What are .pano files?

Oct 29, 2016

Photography, 360 Photo, VR Panorama

What are .pano files?

Photography, 360 Photo, VR Panorama

Oct 29, 2016

If you’re on the Windows platform, .pano files are probably the most convenient way to manage and share VR panoramas (aka “360 photos”).

The Experience

Built-in support for .pano files is available in Windows 8.1, Windows 10, Windows 10 Mobile and OneDrive. In Windows, simply double click to open the photo viewer, then tilt, pan and zoom your way around the VR image:

Pan, zoom and tilt in Microsoft Photos

Upload .pano files to OneDrive for an in-browser panoramic experience, and for easy sharing with your friends:

The OneDrive pano experience

Creating .pano files

If you have one of the following devices, the Windows Camera app will shoot .pano files natively:

  • Surface Pro 4
  • Surface Book
  • Surface 3
  • Lumia 950, 950XL, 650 and 550

If you have a VR panorama in another format (such as equirectangular projection), you can convert it.

Details

C:\Temp\pano_example>copy building_site.pano building_site.zip
        1 file(s) copied.

C:\Temp\pano_example>7z x building_site.zip

7-Zip 9.20  Copyright (c) 1999-2010 Igor Pavlov  2010-11-18

Processing archive: building_site.zip

Extracting  ...

Everything is Ok

Files: 720
Size:       5387132
Compressed: 5507134
  • Looking inside, you’ll see the VR image stored as cube faces plus some metadata.
C:\Temp\pano_example>tree
Folder PATH listing for volume OS
Volume serial number is 000000FF D06A:CE0C
C:.
├───formats
│   └───cubemap
│       ├───back
│       │   ├───10
│       │   ├───11
│       │   ├───8
│       │   └───9
│       ├───bottom
│       │   ├───10
│       │   ├───11
│       │   ├───8
│       │   └───9
│       ├───front
│       │   ├───10
│       │   ├───11
│       │   ├───8
│       │   └───9
│       ├───left
│       │   ├───10
│       │   ├───11
│       │   ├───8
│       │   └───9
│       ├───right
│       │   ├───10
│       │   ├───11
│       │   ├───8
│       │   └───9
│       └───top
│           ├───10
│           ├───11
│           ├───8
│           └───9
├───properties
└───_rels
  • You’ll find a folder for each side of the cube: back, bottom, front, left, right, top
  • Within these, you’ll find several numbered folders: 8, 9, 10, 11. These indicate increasing levels of detail for the cube face:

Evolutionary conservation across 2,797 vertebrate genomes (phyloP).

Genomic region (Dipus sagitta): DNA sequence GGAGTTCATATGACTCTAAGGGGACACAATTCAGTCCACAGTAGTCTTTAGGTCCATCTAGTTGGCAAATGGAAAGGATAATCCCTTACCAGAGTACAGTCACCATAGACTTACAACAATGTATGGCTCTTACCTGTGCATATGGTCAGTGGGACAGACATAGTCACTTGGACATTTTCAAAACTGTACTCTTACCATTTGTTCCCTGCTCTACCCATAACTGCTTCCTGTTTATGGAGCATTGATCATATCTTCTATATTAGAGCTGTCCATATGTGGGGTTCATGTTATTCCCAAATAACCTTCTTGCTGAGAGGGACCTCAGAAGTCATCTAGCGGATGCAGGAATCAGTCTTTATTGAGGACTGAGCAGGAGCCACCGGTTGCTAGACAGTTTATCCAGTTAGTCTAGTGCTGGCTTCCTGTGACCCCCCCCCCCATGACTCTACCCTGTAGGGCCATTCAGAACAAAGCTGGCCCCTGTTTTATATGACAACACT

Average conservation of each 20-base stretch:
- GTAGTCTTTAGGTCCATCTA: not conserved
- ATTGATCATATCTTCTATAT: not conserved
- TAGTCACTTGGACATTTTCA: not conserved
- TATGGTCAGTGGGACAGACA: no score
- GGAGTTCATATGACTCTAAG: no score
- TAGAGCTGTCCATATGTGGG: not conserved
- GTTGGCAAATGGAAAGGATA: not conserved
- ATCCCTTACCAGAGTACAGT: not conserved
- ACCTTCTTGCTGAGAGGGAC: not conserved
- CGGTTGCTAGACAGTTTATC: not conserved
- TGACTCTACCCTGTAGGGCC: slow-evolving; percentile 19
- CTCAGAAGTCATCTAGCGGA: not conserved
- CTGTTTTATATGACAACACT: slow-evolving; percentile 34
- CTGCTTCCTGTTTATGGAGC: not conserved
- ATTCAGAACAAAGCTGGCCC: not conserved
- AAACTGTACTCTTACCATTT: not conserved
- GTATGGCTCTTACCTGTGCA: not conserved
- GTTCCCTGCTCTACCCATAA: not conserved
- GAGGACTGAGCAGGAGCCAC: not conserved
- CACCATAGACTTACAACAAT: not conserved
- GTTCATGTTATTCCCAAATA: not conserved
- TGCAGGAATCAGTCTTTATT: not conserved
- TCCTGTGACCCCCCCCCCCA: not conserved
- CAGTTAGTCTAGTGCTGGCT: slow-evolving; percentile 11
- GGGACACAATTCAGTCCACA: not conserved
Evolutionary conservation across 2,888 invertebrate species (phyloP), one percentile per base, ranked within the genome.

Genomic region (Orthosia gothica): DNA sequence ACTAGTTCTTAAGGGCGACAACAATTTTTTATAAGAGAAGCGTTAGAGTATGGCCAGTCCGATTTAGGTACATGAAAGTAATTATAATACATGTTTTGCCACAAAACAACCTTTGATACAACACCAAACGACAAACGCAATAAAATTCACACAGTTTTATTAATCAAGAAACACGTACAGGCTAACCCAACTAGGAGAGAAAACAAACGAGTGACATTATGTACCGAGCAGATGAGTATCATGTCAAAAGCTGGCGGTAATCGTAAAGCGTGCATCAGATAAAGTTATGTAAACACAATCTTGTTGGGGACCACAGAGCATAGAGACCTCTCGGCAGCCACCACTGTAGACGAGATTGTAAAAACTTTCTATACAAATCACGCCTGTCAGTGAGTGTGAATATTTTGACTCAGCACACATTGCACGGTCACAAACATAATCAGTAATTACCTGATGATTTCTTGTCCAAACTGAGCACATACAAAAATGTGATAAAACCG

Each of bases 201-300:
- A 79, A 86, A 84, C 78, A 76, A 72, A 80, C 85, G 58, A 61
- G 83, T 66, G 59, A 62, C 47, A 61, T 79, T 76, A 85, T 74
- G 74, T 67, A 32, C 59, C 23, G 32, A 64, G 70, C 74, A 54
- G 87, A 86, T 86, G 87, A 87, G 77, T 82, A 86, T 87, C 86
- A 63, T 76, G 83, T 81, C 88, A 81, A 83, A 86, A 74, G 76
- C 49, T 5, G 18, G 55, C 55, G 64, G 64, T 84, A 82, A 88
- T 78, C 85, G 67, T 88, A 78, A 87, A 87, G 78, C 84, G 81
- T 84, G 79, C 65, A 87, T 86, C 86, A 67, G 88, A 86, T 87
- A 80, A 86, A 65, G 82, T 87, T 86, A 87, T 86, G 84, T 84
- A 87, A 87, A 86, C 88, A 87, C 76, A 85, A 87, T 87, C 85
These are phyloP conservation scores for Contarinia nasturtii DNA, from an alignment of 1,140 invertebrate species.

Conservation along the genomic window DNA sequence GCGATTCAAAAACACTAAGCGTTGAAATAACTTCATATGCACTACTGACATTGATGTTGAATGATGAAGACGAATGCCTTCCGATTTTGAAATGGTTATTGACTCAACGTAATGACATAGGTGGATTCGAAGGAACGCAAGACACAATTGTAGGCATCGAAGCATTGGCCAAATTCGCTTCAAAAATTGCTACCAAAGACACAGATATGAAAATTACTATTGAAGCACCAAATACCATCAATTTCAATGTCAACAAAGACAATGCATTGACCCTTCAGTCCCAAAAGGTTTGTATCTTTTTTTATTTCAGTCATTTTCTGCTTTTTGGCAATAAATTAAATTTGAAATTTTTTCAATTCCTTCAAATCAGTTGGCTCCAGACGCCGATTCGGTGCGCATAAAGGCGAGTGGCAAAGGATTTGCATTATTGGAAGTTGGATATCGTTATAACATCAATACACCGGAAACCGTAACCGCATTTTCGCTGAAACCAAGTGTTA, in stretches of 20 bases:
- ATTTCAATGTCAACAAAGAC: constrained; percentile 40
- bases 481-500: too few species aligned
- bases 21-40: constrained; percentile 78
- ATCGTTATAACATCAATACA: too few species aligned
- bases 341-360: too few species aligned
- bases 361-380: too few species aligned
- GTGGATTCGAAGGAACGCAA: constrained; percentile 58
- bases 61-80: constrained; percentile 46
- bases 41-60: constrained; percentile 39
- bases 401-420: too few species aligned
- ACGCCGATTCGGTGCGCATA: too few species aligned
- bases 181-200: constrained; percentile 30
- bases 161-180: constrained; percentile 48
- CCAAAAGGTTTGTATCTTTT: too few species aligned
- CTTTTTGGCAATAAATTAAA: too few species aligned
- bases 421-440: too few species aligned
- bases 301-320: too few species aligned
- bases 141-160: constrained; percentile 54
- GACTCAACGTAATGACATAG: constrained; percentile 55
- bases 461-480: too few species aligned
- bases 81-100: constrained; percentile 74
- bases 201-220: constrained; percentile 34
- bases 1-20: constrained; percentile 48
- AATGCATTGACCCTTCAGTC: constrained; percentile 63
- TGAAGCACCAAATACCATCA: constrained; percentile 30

8:    = max cube face size of (2^8)*(2^8)    = 256*256 pixels
9:                                           = 512*512 pixels
10:                                          = 1024*1024 pixels
11:                                          = 2048*2048 pixels

... etc
  • The actual contents of these folders depends on the tile size defined in cubemap.json:
C:\Temp\pano_example>type formats\cubemap\cubemap.json
{"cubemap_json_version":1.0,"field_of_view_bounds":[0.0,360.0,-89.9,89.9],"initial_look_direction":[1.5707963267948966,0.0],"face_size":2048,"tile_size":254,"front":{},"back":{},"left":{},"right":{},"top":{},"bottom":{}}

In my example above, the tile size is 254. So I’d expect, for the 8 folder, to see:

  • One tile of 254*254
  • Two edge strips of 2*254 and 254*2
  • One corner piece of 2*2

i.e. when these pieces are added together, they make up the full 256*256 cube face. Is this what I actually see? Well almost:

.pano tile dimensions - 256 pixels

So it looks like each tile is padded by a few pixels, probably to avoid ugly seams in the final result. Extending this to the 9 folder, I expect to see:

  • Four tiles of 256*256
  • Two horizontal strips 256 pixels wide
  • Two vertical strips 256 pixels high
  • One square corner piece

Is this what I see? Yep:

.pano tile dimensions - 512 pixels

This pattern of 256*256 tiling continues right the way up to the full face size defined in cubemap.json:

.pano tile dimensions - 1024 pixels

.pano tile dimensions - 2048 pixels

  • You can easily adjust the tiles and zip them back up into a working .pano. But be sure not accidentally add any compression:
C:\Temp\pano_example>copy c:\temp\example-tile.jpg formats\cubemap\back\8\0_0.jpg
Overwrite formats\cubemap\back\8\0_0.jpg? (Yes/No/All): y
        1 file(s) copied.

C:\Temp\pano_example>copy c:\temp\example-tile.jpg formats\cubemap\back\9\0_0.jpg
Overwrite formats\cubemap\back\9\0_0.jpg? (Yes/No/All): y
        1 file(s) copied.

C:\Temp\pano_example>copy c:\temp\example-tile.jpg formats\cubemap\back\10\0_0.jpg
Overwrite formats\cubemap\back\10\0_0.jpg? (Yes/No/All): y
        1 file(s) copied.

C:\Temp\pano_example>copy c:\temp\example-tile.jpg formats\cubemap\back\11\0_0.jpg
Overwrite formats\cubemap\back\11\0_0.jpg? (Yes/No/All): y
        1 file(s) copied.

C:\Temp\pano_example>7z a new_pano.zip -r * -mx0

7-Zip 9.20  Copyright (c) 1999-2010 Igor Pavlov  2010-11-18
Scanning

Creating archive new_pano.zip

Compressing  ...

Everything is Ok

C:\Temp\pano_example>copy new_pano.zip new_pano.pano
        1 file(s) copied.

Altered .pano file

That’s it!

References

Windows 8.1 Panorama Files.

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